Why is it that writers labor for hours over a story, only to chase readers away with boring, say-nothing headlines?
Consider this title from an insurance company publication:
Regional structure and focus strengthened
Other than a vague reference to “structure,” the headline plays a guessing game with employees, who couldn’t possibly know what the story is about. It also violates my No. 1 rule of good headline writing: It fails to sell the benefits of the story. Headlines should answer the questions: Why should I care? Why should I spend my time reading this article? How have you, the writer, helped me do my job?
In my Advanced Writing and Editing seminars, I like to compare headline writing to advertising. Your story is the product. The reader is the consumer. The headline is the marketing copy.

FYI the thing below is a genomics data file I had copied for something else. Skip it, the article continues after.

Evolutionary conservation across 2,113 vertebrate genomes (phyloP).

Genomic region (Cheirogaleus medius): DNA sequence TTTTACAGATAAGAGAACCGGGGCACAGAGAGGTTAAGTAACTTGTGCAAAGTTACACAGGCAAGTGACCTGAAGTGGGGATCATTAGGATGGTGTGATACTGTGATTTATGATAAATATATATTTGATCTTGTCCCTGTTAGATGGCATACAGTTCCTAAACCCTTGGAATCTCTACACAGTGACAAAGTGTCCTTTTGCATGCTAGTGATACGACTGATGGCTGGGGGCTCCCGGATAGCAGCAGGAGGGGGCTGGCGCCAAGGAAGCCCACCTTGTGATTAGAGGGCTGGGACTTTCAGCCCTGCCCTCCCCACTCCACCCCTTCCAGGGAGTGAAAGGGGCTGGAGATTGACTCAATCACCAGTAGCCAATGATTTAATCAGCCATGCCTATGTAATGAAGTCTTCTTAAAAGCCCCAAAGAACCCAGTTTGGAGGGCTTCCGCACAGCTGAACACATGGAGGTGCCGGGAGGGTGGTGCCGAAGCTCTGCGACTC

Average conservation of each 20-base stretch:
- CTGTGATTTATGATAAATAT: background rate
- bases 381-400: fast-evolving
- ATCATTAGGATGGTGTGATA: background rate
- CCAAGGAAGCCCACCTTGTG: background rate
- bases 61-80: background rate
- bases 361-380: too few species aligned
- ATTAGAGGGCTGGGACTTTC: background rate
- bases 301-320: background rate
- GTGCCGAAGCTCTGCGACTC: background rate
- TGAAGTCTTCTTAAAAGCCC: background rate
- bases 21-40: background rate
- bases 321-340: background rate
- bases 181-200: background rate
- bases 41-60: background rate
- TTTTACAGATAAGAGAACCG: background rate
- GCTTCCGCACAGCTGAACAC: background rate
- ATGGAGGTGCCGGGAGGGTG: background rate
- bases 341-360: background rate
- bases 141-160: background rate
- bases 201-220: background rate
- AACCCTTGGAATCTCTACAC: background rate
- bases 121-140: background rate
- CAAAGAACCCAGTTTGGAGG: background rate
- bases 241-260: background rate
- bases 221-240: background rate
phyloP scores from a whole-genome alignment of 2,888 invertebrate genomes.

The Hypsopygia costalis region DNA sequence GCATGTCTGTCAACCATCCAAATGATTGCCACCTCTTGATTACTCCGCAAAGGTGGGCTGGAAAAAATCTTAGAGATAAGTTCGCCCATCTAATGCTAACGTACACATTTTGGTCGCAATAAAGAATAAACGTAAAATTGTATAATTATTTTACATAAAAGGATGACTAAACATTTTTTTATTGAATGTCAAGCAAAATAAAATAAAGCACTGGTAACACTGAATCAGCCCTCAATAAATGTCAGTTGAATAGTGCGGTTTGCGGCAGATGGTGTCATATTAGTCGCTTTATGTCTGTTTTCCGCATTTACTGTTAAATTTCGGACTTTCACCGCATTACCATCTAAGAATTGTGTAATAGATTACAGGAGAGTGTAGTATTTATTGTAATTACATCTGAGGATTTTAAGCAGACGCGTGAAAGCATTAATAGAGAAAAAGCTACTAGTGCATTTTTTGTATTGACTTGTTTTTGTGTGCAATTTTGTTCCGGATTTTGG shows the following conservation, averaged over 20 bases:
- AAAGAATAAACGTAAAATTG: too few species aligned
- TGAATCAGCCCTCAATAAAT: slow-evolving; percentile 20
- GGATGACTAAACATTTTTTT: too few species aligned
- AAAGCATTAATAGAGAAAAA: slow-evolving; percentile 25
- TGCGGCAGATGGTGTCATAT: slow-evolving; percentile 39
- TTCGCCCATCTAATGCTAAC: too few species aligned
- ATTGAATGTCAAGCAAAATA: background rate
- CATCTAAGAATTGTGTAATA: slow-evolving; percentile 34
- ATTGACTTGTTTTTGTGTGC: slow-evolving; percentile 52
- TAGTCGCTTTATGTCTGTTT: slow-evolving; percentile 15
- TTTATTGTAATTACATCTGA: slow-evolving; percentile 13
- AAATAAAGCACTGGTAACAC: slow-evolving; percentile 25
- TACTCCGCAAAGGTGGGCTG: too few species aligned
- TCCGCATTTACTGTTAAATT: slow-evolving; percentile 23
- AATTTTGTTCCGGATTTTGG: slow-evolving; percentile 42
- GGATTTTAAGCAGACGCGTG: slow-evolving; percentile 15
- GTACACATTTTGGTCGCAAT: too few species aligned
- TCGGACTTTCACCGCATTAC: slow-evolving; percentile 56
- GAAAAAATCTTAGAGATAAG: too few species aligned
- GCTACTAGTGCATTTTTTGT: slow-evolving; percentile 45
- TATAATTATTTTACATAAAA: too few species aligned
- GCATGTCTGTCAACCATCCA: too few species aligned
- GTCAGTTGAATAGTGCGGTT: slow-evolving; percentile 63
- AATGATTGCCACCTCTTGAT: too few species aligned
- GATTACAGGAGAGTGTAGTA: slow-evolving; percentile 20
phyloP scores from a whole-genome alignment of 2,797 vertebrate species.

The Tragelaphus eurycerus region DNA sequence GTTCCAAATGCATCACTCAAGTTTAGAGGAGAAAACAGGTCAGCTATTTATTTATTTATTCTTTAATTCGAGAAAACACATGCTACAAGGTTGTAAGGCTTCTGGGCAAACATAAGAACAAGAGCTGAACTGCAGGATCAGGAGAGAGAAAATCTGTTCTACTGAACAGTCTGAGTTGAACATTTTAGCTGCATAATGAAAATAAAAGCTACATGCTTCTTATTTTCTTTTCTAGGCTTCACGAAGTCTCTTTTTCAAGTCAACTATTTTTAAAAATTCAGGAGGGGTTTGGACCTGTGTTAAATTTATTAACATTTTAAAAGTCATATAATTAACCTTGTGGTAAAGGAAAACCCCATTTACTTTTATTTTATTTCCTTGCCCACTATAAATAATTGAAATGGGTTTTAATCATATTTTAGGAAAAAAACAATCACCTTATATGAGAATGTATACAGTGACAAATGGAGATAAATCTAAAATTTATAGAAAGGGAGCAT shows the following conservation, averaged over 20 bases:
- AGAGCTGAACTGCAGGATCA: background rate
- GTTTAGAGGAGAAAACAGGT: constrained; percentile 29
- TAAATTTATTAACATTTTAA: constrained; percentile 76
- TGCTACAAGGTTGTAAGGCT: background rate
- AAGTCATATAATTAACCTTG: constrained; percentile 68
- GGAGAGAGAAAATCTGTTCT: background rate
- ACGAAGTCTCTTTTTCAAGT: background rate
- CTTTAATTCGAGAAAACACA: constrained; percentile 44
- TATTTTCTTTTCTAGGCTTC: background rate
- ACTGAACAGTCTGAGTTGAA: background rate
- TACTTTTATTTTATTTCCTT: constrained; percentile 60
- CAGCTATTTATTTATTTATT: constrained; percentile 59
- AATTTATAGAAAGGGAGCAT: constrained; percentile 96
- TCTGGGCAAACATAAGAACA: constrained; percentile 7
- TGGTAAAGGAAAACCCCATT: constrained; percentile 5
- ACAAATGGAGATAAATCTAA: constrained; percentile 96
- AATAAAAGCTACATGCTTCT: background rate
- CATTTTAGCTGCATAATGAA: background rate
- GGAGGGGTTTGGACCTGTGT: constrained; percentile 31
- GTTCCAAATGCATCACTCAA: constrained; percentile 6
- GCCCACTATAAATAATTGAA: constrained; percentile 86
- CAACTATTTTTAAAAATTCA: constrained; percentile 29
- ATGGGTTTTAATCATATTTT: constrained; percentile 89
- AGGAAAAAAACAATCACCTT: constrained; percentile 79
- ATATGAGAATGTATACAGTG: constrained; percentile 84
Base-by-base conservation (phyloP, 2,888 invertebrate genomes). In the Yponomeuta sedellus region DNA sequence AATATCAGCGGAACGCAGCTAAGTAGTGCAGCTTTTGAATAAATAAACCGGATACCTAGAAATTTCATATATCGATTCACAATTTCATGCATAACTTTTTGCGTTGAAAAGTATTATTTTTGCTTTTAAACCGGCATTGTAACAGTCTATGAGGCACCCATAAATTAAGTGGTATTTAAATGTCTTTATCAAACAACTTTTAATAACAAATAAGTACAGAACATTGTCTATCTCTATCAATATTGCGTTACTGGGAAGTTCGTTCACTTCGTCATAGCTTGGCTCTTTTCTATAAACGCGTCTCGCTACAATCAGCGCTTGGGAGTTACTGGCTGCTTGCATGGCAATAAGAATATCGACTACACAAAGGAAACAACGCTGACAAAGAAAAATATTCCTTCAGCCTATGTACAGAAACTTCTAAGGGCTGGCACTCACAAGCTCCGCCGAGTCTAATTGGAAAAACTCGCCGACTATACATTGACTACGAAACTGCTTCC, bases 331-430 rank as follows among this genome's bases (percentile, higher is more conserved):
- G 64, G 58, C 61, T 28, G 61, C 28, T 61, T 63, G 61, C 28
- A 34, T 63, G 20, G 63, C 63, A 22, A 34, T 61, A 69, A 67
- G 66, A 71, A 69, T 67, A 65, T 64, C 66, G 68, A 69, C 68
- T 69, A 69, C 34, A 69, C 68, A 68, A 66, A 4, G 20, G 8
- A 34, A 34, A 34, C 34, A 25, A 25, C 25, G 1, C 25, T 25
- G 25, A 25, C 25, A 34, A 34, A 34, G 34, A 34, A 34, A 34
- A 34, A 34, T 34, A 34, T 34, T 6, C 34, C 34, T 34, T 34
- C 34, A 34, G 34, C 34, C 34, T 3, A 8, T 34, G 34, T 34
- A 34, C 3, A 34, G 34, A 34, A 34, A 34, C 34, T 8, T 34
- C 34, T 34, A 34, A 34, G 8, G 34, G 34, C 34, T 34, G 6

Readers today are skimmers and scanners. They race through our publications, skipping through headlines to see what grabs their interest. When confronted with dull and vague titles, they simply turn the page. They reject the product.
So how do you seduce readers with a headline that sells benefits? How do you sell the sizzle? Here are a few rules: